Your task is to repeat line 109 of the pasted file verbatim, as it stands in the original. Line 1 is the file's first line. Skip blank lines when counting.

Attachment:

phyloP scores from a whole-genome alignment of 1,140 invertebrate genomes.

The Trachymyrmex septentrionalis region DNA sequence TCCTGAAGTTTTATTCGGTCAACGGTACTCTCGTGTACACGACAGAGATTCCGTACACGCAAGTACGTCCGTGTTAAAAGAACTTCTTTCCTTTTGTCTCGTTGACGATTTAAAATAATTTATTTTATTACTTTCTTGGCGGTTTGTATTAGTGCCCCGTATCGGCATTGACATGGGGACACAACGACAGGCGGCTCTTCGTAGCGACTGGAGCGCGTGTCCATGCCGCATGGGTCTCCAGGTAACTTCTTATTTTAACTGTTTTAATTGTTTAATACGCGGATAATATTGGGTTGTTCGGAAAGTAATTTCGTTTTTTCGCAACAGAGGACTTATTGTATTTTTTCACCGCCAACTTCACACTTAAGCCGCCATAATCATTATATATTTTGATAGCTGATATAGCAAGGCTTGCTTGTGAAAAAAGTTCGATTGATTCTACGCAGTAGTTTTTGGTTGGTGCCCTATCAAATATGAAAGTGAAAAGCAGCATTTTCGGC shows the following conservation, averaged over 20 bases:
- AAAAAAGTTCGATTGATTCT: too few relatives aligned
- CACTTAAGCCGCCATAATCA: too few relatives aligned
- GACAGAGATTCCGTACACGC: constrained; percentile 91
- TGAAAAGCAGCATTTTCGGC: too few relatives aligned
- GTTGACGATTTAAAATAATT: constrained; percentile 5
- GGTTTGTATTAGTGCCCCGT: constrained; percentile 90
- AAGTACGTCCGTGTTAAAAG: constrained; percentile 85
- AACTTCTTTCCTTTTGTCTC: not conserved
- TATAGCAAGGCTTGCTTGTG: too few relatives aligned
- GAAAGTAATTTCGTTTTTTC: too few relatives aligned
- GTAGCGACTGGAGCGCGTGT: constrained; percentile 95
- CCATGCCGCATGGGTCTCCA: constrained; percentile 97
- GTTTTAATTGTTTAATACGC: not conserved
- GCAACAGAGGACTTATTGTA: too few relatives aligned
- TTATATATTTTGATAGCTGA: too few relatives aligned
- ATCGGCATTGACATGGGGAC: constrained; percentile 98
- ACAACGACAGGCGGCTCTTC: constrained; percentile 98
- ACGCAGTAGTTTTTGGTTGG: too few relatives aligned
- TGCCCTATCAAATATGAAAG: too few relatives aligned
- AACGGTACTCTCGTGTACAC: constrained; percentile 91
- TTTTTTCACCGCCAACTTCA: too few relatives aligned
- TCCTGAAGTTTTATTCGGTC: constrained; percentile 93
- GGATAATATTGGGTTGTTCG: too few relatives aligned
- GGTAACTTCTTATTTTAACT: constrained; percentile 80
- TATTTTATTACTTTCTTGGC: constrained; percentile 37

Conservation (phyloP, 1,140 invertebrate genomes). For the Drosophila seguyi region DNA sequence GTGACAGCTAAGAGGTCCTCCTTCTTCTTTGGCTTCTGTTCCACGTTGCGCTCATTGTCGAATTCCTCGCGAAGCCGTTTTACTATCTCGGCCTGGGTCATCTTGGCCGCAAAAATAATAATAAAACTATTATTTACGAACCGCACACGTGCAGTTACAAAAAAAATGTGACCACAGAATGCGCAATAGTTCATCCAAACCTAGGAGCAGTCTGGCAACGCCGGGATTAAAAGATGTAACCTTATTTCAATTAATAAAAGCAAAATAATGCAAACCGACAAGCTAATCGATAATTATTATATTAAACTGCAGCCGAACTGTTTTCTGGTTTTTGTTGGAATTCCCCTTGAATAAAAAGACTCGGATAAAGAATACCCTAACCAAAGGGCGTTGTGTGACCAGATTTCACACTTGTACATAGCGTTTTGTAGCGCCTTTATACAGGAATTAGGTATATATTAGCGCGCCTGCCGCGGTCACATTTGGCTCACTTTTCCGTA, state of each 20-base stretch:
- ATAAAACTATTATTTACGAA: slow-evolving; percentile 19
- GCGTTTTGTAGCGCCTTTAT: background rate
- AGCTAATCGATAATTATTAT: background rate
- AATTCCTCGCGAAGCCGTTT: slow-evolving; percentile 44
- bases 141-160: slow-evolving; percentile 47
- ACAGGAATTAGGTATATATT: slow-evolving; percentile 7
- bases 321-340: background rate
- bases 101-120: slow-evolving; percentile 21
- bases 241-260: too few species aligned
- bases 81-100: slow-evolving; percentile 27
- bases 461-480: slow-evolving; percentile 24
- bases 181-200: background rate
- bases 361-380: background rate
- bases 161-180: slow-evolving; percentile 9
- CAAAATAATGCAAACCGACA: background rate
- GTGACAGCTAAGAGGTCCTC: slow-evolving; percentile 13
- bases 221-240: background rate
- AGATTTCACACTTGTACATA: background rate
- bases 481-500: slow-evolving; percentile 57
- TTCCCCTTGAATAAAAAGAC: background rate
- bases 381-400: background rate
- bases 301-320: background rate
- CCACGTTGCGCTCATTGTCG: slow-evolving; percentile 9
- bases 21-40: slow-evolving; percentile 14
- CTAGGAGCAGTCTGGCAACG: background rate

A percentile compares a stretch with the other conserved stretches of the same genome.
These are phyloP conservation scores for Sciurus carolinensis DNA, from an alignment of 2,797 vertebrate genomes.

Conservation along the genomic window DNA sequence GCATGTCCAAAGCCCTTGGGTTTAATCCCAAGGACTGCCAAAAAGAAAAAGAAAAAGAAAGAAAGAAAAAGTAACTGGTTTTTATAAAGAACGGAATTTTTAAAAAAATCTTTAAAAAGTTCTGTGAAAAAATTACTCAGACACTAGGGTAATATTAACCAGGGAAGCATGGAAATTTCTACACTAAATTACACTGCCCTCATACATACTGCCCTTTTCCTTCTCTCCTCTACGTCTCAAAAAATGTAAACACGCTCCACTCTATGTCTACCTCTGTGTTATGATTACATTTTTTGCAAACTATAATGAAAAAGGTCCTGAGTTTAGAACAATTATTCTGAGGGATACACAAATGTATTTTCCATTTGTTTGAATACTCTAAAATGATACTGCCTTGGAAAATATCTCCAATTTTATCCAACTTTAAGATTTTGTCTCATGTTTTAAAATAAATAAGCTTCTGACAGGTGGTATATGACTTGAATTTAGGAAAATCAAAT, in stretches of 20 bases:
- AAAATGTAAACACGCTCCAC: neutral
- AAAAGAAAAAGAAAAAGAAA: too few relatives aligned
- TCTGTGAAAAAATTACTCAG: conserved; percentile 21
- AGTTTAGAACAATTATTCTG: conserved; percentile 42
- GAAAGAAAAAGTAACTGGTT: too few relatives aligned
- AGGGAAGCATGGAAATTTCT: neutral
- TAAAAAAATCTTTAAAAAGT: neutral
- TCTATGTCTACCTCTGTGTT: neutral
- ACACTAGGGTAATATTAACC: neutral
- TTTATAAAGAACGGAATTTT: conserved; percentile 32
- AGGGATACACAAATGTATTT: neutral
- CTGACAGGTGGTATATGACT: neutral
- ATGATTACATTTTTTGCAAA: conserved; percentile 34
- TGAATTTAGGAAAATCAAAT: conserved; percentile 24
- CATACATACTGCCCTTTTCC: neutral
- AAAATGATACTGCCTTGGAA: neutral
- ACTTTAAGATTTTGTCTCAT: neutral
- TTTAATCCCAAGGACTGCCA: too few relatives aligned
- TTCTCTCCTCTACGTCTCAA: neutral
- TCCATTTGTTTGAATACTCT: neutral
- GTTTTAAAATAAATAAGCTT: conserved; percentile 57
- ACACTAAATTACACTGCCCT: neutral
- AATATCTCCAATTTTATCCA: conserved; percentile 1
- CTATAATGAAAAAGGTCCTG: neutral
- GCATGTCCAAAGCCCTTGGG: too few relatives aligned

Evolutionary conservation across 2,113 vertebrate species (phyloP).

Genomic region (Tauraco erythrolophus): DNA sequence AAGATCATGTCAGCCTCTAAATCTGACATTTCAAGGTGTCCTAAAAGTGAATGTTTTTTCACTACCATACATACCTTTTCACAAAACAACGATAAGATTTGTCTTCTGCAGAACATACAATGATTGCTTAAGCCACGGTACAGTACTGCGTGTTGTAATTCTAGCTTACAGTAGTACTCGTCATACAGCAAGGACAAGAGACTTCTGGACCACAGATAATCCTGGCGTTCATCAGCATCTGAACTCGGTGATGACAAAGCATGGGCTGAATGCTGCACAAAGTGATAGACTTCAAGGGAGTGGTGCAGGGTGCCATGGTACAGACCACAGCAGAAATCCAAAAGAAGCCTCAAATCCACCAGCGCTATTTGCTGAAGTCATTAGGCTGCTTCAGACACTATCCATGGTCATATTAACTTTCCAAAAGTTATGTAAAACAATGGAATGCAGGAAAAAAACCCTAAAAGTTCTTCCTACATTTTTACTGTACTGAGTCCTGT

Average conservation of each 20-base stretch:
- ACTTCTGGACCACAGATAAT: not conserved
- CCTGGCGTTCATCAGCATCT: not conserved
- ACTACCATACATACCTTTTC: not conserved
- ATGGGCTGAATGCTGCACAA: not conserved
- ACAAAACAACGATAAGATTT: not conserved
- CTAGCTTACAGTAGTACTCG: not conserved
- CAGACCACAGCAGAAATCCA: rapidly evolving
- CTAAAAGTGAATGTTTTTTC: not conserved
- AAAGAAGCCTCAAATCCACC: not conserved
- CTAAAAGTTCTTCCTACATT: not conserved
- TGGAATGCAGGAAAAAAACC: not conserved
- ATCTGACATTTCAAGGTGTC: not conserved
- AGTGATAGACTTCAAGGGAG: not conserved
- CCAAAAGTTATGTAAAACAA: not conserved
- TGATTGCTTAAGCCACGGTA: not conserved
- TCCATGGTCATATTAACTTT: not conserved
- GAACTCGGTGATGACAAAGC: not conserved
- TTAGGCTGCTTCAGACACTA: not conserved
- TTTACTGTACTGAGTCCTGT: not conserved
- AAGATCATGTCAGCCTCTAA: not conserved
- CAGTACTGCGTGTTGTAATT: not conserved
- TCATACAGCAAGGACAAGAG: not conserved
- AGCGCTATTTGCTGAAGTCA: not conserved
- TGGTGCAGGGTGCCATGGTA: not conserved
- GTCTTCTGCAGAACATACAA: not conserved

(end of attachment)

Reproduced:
- GTCTTCTGCAGAACATACAA: not conserved